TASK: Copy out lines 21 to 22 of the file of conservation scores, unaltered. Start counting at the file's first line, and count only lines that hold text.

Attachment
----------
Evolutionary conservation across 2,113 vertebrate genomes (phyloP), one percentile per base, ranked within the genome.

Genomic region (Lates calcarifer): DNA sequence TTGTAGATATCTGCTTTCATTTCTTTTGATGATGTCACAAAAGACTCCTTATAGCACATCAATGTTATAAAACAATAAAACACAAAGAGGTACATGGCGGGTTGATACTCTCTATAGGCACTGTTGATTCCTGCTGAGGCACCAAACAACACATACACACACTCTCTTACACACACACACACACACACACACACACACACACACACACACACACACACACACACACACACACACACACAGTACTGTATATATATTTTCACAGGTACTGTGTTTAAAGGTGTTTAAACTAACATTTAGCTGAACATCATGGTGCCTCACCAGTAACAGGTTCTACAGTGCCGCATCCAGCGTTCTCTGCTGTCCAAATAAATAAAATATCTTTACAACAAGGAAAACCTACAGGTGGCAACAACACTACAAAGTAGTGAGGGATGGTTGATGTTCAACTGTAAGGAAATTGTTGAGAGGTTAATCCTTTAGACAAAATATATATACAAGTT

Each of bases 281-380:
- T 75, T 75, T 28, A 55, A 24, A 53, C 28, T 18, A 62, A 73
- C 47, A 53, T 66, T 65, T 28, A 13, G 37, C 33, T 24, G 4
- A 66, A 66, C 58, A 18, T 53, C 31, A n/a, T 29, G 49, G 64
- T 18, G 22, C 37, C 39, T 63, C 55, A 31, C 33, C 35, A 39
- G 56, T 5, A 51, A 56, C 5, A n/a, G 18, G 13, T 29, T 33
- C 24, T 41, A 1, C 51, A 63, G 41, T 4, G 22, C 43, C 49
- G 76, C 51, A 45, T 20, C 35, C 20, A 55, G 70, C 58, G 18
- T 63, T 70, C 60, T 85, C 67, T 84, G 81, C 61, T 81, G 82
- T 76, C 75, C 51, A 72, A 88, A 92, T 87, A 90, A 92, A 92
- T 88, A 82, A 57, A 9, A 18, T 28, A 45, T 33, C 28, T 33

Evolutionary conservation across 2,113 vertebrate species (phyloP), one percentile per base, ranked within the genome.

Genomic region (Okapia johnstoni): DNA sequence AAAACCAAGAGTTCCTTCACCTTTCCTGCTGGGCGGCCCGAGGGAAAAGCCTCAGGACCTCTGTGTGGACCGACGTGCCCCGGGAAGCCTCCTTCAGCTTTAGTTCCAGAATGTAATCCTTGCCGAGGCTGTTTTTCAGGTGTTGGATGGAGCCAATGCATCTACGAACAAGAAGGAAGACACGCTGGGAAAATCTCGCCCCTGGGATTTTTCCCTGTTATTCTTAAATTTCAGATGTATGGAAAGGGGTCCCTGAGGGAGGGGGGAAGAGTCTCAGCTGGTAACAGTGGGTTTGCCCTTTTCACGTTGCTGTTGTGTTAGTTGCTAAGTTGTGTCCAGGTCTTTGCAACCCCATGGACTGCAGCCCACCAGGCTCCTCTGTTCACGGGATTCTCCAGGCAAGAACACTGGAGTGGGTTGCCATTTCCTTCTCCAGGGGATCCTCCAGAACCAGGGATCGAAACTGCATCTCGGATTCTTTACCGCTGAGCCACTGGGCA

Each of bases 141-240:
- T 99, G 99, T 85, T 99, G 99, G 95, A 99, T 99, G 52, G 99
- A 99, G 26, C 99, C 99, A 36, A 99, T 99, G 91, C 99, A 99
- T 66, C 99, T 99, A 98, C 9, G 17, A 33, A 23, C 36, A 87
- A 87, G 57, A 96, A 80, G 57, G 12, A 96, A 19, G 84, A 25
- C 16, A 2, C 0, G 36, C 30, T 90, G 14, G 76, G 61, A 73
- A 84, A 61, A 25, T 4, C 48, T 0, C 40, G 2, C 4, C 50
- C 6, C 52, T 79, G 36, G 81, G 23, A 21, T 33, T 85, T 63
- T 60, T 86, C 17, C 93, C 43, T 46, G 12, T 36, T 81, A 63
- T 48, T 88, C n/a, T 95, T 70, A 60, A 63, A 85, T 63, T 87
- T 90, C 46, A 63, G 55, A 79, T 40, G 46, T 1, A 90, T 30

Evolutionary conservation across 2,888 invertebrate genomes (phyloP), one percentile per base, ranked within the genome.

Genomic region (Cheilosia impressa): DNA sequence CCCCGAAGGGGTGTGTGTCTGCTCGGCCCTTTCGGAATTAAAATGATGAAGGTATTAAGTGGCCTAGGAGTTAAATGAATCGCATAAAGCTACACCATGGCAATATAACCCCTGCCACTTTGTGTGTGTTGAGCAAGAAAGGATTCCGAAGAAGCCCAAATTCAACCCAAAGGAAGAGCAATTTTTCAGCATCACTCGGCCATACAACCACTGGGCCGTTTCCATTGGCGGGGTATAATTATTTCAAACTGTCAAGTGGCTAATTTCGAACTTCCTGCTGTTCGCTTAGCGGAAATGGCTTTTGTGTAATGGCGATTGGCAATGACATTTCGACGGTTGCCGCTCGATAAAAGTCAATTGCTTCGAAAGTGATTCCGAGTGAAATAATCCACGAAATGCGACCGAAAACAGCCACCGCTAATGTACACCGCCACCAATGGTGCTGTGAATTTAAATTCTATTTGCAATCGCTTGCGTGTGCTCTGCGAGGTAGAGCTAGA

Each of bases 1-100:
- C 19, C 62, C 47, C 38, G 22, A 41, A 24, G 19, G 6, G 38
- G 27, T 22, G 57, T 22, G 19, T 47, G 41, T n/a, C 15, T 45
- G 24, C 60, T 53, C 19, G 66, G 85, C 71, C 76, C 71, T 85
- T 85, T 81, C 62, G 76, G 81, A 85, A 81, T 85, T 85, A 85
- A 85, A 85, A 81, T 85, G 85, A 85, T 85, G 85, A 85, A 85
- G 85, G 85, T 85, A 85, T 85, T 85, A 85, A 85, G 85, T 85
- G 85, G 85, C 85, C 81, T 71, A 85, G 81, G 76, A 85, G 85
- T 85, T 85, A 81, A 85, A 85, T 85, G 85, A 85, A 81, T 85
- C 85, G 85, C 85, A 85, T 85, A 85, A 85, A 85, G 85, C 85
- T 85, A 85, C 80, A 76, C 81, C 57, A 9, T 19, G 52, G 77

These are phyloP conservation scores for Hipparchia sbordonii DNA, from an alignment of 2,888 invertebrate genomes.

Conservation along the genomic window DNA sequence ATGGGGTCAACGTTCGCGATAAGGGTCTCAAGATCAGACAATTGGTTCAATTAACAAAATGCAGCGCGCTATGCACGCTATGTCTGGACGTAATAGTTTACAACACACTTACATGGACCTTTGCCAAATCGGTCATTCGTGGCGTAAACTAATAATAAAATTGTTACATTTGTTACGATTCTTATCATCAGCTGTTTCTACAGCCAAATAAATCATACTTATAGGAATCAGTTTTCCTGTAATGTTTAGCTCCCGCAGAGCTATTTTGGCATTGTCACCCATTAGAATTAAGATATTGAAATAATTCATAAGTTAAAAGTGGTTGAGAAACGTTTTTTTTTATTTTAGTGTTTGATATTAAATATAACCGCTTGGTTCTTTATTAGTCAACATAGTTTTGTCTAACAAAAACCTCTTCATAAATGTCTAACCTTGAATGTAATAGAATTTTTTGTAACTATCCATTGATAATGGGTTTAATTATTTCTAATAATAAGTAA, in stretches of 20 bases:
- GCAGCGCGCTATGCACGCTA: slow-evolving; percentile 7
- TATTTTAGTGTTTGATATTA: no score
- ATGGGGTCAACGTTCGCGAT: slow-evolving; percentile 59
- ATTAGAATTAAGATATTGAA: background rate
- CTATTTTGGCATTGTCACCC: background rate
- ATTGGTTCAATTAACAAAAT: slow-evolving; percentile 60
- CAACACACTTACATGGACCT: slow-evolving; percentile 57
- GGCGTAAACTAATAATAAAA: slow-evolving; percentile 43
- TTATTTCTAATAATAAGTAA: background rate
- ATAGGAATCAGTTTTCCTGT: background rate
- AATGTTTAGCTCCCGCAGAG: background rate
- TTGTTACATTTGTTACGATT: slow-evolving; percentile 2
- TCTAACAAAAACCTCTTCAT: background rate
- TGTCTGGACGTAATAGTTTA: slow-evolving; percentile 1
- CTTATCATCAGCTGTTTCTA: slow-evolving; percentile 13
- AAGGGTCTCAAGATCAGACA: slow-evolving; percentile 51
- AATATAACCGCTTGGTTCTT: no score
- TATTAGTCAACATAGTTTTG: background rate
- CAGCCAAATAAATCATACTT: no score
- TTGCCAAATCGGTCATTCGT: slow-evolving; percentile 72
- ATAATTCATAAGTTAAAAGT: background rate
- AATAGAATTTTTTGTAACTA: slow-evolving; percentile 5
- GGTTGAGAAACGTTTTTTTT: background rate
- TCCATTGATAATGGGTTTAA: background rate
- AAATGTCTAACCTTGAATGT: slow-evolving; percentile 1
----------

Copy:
- C 16, A 2, C 0, G 36, C 30, T 90, G 14, G 76, G 61, A 73
- A 84, A 61, A 25, T 4, C 48, T 0, C 40, G 2, C 4, C 50